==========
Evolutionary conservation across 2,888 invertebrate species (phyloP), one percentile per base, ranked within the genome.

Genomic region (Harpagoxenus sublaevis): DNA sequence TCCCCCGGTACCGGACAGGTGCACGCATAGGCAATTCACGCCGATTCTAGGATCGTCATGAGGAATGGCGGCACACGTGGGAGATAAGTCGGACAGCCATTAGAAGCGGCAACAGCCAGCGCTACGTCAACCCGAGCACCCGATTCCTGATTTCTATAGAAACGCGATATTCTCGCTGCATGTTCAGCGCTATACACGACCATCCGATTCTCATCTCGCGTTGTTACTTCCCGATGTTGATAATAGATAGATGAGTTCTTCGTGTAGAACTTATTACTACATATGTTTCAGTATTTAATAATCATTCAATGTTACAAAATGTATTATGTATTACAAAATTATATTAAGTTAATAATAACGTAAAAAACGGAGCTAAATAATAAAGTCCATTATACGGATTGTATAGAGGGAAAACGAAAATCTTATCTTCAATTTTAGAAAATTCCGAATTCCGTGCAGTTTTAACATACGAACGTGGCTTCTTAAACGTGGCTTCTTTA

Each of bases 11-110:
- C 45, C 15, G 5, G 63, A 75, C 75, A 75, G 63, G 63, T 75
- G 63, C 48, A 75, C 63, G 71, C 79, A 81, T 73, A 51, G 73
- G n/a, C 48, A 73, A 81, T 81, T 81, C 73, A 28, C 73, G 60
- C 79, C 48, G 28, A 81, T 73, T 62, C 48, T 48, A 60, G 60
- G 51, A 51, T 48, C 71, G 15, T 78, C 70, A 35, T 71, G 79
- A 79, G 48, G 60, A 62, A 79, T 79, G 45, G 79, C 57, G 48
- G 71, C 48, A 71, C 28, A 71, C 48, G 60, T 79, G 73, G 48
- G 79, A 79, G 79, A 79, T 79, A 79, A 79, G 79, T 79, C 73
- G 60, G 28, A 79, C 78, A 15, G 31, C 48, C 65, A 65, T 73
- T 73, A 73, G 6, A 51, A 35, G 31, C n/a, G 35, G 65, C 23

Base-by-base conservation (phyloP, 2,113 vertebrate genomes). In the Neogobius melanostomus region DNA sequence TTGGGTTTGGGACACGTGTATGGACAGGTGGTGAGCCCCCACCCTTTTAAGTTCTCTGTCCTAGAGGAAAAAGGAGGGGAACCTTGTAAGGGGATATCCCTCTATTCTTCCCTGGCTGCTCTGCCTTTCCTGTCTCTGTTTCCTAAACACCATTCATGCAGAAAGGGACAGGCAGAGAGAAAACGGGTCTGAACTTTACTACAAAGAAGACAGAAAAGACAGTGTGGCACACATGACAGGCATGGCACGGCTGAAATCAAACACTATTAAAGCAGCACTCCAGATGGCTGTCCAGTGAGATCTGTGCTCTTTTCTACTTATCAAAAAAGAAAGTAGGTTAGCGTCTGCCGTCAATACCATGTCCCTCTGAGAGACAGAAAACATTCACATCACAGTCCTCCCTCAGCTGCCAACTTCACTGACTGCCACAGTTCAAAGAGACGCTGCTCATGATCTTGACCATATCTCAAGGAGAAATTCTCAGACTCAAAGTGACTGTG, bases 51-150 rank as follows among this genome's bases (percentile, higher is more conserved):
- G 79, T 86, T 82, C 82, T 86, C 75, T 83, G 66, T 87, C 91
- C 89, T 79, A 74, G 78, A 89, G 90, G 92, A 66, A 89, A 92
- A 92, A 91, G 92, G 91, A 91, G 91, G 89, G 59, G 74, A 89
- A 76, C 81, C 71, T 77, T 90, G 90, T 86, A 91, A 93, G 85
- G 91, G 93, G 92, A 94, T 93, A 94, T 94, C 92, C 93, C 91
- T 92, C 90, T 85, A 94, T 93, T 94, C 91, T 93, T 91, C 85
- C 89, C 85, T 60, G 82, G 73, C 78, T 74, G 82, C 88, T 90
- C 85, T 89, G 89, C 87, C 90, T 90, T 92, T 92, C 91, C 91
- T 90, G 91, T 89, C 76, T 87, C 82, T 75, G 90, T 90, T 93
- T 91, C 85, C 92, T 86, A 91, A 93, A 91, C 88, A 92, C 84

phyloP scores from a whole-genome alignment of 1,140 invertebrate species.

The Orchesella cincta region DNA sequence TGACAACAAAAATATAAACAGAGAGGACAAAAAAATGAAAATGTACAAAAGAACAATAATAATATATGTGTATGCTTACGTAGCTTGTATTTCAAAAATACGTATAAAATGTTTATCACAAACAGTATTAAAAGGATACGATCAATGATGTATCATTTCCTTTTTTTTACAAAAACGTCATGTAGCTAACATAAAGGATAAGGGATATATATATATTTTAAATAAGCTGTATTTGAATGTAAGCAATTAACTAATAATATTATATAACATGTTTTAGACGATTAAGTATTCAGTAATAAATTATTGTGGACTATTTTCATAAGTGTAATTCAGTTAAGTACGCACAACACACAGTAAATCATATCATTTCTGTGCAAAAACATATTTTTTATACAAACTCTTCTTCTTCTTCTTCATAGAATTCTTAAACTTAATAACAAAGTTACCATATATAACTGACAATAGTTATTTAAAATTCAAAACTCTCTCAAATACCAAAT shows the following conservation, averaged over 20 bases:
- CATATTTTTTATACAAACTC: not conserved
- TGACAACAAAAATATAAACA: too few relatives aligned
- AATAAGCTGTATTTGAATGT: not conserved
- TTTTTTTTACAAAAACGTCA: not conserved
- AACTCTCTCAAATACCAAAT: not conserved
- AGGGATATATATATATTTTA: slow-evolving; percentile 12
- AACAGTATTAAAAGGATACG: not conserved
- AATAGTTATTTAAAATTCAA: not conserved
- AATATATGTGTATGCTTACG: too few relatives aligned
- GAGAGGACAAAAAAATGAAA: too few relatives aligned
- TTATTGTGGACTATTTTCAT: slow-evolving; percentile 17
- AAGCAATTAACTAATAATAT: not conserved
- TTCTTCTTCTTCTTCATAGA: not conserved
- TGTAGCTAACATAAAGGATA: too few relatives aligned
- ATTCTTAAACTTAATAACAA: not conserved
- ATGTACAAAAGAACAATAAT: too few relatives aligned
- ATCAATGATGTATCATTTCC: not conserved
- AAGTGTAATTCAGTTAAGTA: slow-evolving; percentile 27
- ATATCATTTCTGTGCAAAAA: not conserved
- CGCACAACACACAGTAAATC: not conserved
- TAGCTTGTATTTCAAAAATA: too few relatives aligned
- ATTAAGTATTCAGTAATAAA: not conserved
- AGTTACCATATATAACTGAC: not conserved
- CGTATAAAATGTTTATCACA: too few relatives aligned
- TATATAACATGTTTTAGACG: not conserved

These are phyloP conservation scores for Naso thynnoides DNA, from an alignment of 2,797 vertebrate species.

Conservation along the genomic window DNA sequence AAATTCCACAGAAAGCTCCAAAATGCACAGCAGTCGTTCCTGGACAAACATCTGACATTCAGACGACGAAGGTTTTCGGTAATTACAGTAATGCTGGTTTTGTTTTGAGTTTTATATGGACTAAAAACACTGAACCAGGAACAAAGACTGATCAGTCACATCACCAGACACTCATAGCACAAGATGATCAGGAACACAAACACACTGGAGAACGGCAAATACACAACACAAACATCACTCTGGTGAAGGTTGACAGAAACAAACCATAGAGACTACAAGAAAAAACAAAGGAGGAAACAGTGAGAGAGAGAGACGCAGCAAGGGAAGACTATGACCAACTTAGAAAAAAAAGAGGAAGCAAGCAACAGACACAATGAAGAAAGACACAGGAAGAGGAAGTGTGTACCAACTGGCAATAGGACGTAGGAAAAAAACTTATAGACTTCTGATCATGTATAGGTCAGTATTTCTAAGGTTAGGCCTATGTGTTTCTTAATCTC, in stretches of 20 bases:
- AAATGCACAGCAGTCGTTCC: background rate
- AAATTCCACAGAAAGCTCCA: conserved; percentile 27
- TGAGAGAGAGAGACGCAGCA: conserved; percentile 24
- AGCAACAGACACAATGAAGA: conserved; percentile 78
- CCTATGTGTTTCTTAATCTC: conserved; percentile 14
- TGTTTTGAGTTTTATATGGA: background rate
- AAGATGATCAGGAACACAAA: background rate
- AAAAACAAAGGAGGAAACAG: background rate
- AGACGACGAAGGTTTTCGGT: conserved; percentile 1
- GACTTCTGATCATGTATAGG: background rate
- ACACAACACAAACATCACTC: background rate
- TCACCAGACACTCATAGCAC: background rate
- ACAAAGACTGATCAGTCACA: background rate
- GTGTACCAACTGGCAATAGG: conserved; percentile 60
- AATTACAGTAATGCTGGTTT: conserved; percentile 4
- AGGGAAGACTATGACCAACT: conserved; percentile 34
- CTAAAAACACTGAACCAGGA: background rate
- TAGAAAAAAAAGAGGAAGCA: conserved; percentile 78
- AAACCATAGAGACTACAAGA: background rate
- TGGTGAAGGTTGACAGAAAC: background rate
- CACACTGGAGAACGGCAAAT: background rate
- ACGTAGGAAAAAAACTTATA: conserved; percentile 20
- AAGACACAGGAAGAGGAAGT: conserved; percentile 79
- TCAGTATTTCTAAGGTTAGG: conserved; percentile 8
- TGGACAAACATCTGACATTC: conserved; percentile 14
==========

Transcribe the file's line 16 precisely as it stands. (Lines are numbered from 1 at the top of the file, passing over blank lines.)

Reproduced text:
- C 89, T 79, A 74, G 78, A 89, G 90, G 92, A 66, A 89, A 92